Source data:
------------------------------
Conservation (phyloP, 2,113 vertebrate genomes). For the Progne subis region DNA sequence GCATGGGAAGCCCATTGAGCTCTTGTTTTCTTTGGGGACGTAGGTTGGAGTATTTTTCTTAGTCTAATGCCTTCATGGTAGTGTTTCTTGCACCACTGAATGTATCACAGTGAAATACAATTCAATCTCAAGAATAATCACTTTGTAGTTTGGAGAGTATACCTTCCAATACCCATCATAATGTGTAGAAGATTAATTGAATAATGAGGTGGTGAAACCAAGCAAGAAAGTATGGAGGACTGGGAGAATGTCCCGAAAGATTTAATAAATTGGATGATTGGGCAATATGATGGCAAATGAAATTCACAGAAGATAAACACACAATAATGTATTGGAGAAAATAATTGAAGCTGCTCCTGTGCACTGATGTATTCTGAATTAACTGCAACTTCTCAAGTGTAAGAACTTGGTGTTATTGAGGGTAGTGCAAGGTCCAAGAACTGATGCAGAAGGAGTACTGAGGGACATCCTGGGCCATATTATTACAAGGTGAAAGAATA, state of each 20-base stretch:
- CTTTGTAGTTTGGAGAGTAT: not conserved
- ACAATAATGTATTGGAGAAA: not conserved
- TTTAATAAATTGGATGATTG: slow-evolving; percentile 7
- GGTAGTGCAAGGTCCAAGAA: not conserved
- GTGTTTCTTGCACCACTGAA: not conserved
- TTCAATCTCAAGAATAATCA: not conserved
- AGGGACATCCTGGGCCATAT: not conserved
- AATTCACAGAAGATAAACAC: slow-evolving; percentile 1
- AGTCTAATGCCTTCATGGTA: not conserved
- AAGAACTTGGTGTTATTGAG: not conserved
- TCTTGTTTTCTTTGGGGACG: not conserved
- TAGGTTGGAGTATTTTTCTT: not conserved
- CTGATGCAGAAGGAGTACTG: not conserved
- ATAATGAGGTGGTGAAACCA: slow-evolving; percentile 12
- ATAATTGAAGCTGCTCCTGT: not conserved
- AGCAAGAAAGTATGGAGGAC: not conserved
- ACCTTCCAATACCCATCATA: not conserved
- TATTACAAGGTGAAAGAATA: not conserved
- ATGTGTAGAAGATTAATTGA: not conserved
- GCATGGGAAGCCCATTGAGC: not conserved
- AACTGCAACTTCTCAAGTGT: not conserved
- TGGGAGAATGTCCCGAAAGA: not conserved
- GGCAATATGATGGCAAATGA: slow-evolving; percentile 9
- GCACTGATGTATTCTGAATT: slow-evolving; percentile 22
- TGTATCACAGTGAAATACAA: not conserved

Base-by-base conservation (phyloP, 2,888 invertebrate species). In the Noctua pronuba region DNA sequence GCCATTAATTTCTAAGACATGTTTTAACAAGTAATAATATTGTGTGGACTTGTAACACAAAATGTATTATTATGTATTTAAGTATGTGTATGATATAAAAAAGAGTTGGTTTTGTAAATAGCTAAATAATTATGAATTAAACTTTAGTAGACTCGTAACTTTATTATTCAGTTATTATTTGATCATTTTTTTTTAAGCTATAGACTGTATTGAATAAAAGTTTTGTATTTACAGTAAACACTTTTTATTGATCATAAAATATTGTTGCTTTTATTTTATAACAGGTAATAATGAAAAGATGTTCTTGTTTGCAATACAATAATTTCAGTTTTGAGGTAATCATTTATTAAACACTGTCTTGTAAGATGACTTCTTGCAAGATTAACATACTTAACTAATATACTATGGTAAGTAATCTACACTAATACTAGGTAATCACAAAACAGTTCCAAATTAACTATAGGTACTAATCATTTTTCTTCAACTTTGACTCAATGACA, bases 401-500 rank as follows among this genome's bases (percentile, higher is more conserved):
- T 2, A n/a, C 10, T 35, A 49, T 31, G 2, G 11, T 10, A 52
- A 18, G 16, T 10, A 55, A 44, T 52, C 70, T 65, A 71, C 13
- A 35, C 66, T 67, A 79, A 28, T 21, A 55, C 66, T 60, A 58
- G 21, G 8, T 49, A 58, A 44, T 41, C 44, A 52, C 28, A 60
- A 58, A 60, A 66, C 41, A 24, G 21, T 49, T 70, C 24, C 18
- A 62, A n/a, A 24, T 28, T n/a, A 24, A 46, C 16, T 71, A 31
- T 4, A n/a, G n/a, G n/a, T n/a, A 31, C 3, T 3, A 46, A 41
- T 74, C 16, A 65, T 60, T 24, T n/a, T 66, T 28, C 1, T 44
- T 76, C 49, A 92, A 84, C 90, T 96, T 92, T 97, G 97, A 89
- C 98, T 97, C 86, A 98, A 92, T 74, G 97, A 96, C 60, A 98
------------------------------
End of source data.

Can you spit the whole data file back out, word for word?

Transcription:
Conservation (phyloP, 2,113 vertebrate genomes). For the Progne subis region DNA sequence GCATGGGAAGCCCATTGAGCTCTTGTTTTCTTTGGGGACGTAGGTTGGAGTATTTTTCTTAGTCTAATGCCTTCATGGTAGTGTTTCTTGCACCACTGAATGTATCACAGTGAAATACAATTCAATCTCAAGAATAATCACTTTGTAGTTTGGAGAGTATACCTTCCAATACCCATCATAATGTGTAGAAGATTAATTGAATAATGAGGTGGTGAAACCAAGCAAGAAAGTATGGAGGACTGGGAGAATGTCCCGAAAGATTTAATAAATTGGATGATTGGGCAATATGATGGCAAATGAAATTCACAGAAGATAAACACACAATAATGTATTGGAGAAAATAATTGAAGCTGCTCCTGTGCACTGATGTATTCTGAATTAACTGCAACTTCTCAAGTGTAAGAACTTGGTGTTATTGAGGGTAGTGCAAGGTCCAAGAACTGATGCAGAAGGAGTACTGAGGGACATCCTGGGCCATATTATTACAAGGTGAAAGAATA, state of each 20-base stretch:
- CTTTGTAGTTTGGAGAGTAT: not conserved
- ACAATAATGTATTGGAGAAA: not conserved
- TTTAATAAATTGGATGATTG: slow-evolving; percentile 7
- GGTAGTGCAAGGTCCAAGAA: not conserved
- GTGTTTCTTGCACCACTGAA: not conserved
- TTCAATCTCAAGAATAATCA: not conserved
- AGGGACATCCTGGGCCATAT: not conserved
- AATTCACAGAAGATAAACAC: slow-evolving; percentile 1
- AGTCTAATGCCTTCATGGTA: not conserved
- AAGAACTTGGTGTTATTGAG: not conserved
- TCTTGTTTTCTTTGGGGACG: not conserved
- TAGGTTGGAGTATTTTTCTT: not conserved
- CTGATGCAGAAGGAGTACTG: not conserved
- ATAATGAGGTGGTGAAACCA: slow-evolving; percentile 12
- ATAATTGAAGCTGCTCCTGT: not conserved
- AGCAAGAAAGTATGGAGGAC: not conserved
- ACCTTCCAATACCCATCATA: not conserved
- TATTACAAGGTGAAAGAATA: not conserved
- ATGTGTAGAAGATTAATTGA: not conserved
- GCATGGGAAGCCCATTGAGC: not conserved
- AACTGCAACTTCTCAAGTGT: not conserved
- TGGGAGAATGTCCCGAAAGA: not conserved
- GGCAATATGATGGCAAATGA: slow-evolving; percentile 9
- GCACTGATGTATTCTGAATT: slow-evolving; percentile 22
- TGTATCACAGTGAAATACAA: not conserved

Base-by-base conservation (phyloP, 2,888 invertebrate species). In the Noctua pronuba region DNA sequence GCCATTAATTTCTAAGACATGTTTTAACAAGTAATAATATTGTGTGGACTTGTAACACAAAATGTATTATTATGTATTTAAGTATGTGTATGATATAAAAAAGAGTTGGTTTTGTAAATAGCTAAATAATTATGAATTAAACTTTAGTAGACTCGTAACTTTATTATTCAGTTATTATTTGATCATTTTTTTTTAAGCTATAGACTGTATTGAATAAAAGTTTTGTATTTACAGTAAACACTTTTTATTGATCATAAAATATTGTTGCTTTTATTTTATAACAGGTAATAATGAAAAGATGTTCTTGTTTGCAATACAATAATTTCAGTTTTGAGGTAATCATTTATTAAACACTGTCTTGTAAGATGACTTCTTGCAAGATTAACATACTTAACTAATATACTATGGTAAGTAATCTACACTAATACTAGGTAATCACAAAACAGTTCCAAATTAACTATAGGTACTAATCATTTTTCTTCAACTTTGACTCAATGACA, bases 401-500 rank as follows among this genome's bases (percentile, higher is more conserved):
- T 2, A n/a, C 10, T 35, A 49, T 31, G 2, G 11, T 10, A 52
- A 18, G 16, T 10, A 55, A 44, T 52, C 70, T 65, A 71, C 13
- A 35, C 66, T 67, A 79, A 28, T 21, A 55, C 66, T 60, A 58
- G 21, G 8, T 49, A 58, A 44, T 41, C 44, A 52, C 28, A 60
- A 58, A 60, A 66, C 41, A 24, G 21, T 49, T 70, C 24, C 18
- A 62, A n/a, A 24, T 28, T n/a, A 24, A 46, C 16, T 71, A 31
- T 4, A n/a, G n/a, G n/a, T n/a, A 31, C 3, T 3, A 46, A 41
- T 74, C 16, A 65, T 60, T 24, T n/a, T 66, T 28, C 1, T 44
- T 76, C 49, A 92, A 84, C 90, T 96, T 92, T 97, G 97, A 89
- C 98, T 97, C 86, A 98, A 92, T 74, G 97, A 96, C 60, A 98